Kelly (33:50):

Awesome. Well, we like to finish each of these episodes by shouting out a store we're really inspired by, or a person we're really inspired by. So I'm going to put you on the spot. Who would or what would you like to shout out this week?

Salima (34:07):

I think it's my friends at Bloom. I'm actually doing an Instagram Live with them later today. But they create all natural skincare. They really target Gen Z and really boosting confidence in younger girls going through puberty. And it's the brand that's your best friend when you're going through puberty.

Rhian (34:30):

That's great. I'm going to look them up right now. What's their website?

Salima (34:34):

It's just Bloom. I think they're ... Actually, I think it's It might be, but I think it's Bloom.

Rhian (34:42):


Kelly (34:42):

I'm just going to try all the options.

Rhian (34:44):

Yeah, we will, absolutely.

Kelly (34:45):

We'll link to the correct website in the show notes.

Rhian (34:48):

Yes. I have a teenager who is always looking for new skincare. She's skincare obsessed. And teenagers now are really into skincare, where as when I was younger, my mom's like, "Wash your face." And I was like, "I don't want to." So it's been a very, it's a big pivot. My daughter's using a different mask every day.

Salima (35:11):

I know.

Kelly (35:14):

I didn't do anything skincare when I really needed it.

Salima (35:16):

Me, either.

Kelly (35:16):

It was just not even in my frame of reference anywhere. So I think it's great that there are brands that exist, skincare brands that exist [inaudible 00:05: 30], because I know the pain I went through.

Salima (35:34):

Yeah. They're awesome. What are your favorite brands right now?

Rhian (35:37):

So I'm really digging Passion Fruit. They're a queer owned store that has Pride merch for everyday. They're ethos is, "Pride is up all of the time." And as there weren't pride marches this year, you can celebrate your pride anytime.

Salima (35:59):


Rhian (35:59):

Like right now, I've got one of their sweatshirts on that says, "Protect Trans Kids," on it.

Salima (36:05):


Rhian (36:05):

So yeah, it's really great. The founder's in Toronto, and she's a wonderful queer woman and I just, I love their brand, and the aesthetic is really cute so you should check it out. Kelly, what about you?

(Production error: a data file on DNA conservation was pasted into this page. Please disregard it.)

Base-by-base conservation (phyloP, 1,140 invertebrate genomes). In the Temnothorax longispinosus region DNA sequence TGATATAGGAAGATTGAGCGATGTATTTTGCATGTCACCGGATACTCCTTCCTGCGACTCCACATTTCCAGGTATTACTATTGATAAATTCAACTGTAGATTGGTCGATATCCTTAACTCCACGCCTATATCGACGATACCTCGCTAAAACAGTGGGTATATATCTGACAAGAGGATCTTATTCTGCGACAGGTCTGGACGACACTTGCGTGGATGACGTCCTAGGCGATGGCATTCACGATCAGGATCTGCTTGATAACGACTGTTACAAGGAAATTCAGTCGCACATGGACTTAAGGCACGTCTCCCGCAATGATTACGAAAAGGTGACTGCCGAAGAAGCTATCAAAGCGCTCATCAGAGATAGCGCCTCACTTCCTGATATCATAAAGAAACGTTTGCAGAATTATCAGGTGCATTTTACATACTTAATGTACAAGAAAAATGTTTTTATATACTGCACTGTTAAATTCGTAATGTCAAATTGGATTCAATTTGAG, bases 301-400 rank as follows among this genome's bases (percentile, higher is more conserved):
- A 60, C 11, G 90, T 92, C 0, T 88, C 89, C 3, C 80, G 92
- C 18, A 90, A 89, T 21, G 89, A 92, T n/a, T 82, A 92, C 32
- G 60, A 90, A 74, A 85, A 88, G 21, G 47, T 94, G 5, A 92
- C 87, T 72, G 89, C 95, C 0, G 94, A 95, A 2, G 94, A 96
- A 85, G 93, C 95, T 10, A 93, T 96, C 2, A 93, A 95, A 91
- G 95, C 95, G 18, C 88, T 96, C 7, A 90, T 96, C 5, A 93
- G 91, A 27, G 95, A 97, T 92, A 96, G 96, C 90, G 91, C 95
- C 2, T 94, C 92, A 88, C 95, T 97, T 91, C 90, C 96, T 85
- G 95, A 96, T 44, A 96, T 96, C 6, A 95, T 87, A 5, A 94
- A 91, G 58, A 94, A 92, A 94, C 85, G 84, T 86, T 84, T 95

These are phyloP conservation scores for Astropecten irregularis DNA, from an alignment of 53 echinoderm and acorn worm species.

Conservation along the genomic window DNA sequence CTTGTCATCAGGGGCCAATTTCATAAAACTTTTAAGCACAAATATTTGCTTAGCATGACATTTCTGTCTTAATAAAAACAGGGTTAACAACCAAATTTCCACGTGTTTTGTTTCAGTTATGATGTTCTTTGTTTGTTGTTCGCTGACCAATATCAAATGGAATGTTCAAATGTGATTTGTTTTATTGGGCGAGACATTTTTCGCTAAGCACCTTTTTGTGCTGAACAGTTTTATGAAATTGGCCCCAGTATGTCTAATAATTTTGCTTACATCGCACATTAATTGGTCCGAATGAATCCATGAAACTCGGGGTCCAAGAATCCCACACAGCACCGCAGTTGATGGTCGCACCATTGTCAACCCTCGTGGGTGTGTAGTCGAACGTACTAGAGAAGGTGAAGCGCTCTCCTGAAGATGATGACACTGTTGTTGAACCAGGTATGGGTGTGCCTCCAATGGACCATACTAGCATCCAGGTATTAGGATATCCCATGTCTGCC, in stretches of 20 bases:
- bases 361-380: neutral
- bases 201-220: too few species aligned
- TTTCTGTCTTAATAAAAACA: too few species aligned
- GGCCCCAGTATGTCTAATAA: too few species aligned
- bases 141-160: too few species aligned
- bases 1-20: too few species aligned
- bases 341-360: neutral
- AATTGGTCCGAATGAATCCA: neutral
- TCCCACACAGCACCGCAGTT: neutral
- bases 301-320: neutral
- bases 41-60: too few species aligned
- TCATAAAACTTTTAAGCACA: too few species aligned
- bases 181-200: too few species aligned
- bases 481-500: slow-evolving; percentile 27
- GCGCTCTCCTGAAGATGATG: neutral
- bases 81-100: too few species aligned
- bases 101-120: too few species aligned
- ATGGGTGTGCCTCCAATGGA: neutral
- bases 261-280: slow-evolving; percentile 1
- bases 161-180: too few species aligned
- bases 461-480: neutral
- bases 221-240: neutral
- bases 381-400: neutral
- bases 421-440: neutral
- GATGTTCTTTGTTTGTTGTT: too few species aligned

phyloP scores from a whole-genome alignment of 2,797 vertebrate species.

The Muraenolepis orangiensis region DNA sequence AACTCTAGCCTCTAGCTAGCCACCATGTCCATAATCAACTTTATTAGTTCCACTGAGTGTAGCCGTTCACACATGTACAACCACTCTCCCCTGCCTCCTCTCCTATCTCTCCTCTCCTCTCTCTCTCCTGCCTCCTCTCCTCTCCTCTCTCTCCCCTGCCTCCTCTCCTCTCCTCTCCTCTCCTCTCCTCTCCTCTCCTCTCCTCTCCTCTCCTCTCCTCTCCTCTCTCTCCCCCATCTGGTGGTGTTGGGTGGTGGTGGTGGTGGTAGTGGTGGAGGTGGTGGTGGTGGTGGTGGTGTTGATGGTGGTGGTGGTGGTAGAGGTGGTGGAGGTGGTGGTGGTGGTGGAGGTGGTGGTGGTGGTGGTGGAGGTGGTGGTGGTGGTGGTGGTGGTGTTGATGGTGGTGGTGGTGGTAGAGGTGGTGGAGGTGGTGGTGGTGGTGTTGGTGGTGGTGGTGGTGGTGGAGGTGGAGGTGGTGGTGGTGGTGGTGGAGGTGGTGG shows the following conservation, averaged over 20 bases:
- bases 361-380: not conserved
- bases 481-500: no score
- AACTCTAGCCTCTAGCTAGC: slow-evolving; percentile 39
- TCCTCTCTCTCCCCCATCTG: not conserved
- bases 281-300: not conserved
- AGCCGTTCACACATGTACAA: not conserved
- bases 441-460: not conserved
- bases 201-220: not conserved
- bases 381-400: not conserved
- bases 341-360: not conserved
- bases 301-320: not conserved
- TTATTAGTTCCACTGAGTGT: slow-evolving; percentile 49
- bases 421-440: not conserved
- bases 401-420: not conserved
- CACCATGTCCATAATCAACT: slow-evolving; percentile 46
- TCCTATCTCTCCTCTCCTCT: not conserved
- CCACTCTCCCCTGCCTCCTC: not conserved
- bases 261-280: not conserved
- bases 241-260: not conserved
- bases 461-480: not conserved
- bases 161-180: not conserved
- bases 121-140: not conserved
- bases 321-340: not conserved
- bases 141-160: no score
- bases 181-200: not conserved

Kelly (36:20):

So I'm going to actually shout out one of my clients this week. It's All Girl Shave Club. So her whole idea behind the brand is when you're young and it's finally time for you to start shaving. It's socially, they want you to start shaving. Her brand is introducing shaving in to younger girls who want to get started but feel weird about it, and it eases them into it. And she has like a lot of really cool things that come with it, like, "The Shine Girl Box," and a book that comes with it and stuff like that. So it's a lot more of a comfortable ease. And also, I have one of the shavers and I absolutely love it. It's weighty.

Salima (37:07):

I'm going to check it out.

Rhian (37:08):

That's awesome. I love how many brands are finding a way to serve girls in a moment that I think all three of us wish we would've maybe had a product at that time to serve us. So it's really nice to hear of two different brands in one episode that do something complimentary to one another.

Kelly (37:30):

That was perfect timing.

Rhian (37:31):

That was perfect timing! Okay, so, important. Where can we find you on the internet?

Salima (37:39):

Well, my personal Instagram is Salima Visram. And then our company, or brand Instagram, is BE.Somara. And then our website is

Rhian (37:56):

Perfect. Thank you so much for joining us. We really appreciate your time. And I will also say that she has a bag called the Rhian bag, and I have to buy it because it's my namesake. I know it was designed by another designer whose name is Rhian, but I have to buy it. It's the rule now.

Kelly (38:14):

You don't have much of a choice.

Salima (38:16):

I think you need to have it.

Rhian (38:17):

I have to have it!

Salima (38:18):

You do need to have it.

Rhian (38:18):

I have to have it. So thank you so much. You are so awesome. And I can't wait to see all the awesome things that your brand continues to do. You've done so much already.

Salima (38:27):

Thank you so much for having me.

Rhian (38:29):

It's absolutely our pleasure.

Kelly (38:33):

Thanks for tuning in, and thanks again to our sponsors for supporting this episode. You can subscribe to Commerce Tea on your favorite podcasting service. We post new episodes every Tuesday, so grab your mug and join us. See you next week.

Rhian (38:53):

Clocked In is a time clock for Shopify. With Clocked In, your team members can easily clock in and out of their shifts from anywhere. You can manage your team's hours as they work remotely with an intuitive interface that can be used from desktop, tablet or mobile. Check it out, or in the Shopify app store.